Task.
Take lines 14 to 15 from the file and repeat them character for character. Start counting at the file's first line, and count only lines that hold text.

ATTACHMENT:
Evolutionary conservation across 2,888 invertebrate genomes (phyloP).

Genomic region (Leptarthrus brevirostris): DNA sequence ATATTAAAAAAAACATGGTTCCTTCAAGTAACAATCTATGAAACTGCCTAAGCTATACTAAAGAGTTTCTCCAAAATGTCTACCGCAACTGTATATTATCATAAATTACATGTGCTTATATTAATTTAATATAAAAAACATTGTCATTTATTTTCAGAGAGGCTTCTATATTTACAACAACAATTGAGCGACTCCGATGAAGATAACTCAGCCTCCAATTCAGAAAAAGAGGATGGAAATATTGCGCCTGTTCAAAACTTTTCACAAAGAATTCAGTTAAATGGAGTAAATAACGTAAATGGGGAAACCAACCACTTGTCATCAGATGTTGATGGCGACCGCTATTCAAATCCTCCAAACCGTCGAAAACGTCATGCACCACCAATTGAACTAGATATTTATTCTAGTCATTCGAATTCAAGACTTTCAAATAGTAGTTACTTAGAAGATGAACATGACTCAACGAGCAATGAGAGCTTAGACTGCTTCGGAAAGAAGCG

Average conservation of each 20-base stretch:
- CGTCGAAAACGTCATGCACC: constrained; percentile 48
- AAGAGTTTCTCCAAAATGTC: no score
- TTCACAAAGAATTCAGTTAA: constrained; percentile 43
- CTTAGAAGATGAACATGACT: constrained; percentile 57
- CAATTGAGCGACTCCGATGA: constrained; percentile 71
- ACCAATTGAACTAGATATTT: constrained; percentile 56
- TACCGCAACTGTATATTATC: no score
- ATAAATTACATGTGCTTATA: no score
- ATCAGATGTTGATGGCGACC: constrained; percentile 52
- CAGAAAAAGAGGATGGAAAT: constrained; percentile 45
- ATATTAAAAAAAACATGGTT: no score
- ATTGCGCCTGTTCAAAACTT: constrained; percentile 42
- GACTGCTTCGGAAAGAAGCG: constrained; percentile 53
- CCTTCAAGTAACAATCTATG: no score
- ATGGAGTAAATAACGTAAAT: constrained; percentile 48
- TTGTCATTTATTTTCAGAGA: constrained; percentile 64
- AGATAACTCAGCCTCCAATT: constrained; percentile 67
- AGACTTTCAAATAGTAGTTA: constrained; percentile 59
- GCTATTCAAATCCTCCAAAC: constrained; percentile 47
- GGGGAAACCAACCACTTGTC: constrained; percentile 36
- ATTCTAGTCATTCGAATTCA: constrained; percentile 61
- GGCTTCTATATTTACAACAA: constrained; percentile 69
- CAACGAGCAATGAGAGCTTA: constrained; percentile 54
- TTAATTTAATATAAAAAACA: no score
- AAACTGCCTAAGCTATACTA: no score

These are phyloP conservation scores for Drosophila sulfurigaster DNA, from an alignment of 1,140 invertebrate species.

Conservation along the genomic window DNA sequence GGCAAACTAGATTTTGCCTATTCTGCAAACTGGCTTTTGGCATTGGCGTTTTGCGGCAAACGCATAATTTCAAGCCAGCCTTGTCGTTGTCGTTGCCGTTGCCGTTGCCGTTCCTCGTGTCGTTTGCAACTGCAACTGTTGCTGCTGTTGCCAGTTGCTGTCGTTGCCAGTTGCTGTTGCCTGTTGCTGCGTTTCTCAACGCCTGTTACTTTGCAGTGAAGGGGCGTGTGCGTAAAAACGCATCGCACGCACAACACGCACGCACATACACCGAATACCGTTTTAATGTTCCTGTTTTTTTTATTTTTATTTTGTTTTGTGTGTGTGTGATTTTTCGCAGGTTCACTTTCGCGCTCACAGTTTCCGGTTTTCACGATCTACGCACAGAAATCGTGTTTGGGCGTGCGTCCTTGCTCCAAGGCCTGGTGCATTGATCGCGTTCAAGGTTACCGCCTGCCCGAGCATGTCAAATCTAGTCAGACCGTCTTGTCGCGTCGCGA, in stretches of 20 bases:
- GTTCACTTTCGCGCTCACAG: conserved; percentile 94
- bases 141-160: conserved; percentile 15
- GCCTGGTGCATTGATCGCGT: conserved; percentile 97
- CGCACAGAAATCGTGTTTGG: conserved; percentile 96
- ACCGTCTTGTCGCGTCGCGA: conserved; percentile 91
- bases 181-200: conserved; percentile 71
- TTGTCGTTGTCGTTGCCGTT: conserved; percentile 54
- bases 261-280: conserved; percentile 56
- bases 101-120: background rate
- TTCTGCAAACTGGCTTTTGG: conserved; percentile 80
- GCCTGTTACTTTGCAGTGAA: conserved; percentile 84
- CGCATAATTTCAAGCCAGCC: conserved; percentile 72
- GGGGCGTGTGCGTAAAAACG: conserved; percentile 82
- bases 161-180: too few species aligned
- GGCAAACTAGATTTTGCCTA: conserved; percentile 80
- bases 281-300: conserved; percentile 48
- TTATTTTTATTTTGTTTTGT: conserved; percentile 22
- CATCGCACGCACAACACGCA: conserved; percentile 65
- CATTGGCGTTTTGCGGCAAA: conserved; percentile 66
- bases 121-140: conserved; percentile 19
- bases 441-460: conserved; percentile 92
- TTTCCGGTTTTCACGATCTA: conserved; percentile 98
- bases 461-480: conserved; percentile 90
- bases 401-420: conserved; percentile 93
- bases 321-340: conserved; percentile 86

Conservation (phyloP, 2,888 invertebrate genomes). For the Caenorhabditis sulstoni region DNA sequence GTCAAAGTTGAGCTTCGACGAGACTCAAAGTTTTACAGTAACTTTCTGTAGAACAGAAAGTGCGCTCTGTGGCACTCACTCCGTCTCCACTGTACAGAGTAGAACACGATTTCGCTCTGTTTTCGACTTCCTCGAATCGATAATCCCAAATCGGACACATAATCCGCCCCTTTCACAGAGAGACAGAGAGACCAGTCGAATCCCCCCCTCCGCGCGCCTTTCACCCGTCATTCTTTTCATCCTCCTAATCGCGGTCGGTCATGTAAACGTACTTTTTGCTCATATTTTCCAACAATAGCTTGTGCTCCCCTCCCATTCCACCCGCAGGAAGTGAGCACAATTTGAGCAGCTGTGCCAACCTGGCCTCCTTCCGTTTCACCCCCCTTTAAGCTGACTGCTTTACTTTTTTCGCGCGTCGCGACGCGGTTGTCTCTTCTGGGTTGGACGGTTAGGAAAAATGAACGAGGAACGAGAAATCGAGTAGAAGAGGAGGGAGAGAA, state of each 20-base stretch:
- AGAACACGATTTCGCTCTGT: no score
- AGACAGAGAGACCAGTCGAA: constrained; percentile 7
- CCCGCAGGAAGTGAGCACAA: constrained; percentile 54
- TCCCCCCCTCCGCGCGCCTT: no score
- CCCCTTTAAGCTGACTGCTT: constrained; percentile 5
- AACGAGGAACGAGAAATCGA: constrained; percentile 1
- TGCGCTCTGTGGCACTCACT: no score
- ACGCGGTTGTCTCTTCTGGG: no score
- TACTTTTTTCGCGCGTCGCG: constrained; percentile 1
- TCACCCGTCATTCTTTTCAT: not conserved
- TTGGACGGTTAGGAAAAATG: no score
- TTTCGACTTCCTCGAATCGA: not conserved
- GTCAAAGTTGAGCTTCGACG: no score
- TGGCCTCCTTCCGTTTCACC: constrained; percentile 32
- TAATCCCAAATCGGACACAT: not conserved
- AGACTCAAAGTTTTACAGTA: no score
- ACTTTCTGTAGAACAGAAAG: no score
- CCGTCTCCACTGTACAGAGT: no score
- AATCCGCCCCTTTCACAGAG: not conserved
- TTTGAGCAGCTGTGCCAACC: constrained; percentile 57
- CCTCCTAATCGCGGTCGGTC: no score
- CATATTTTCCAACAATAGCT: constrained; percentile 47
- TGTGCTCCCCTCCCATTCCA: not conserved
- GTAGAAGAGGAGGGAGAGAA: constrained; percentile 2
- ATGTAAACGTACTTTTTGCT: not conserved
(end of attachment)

- ATATTAAAAAAAACATGGTT: no score
- ATTGCGCCTGTTCAAAACTT: constrained; percentile 42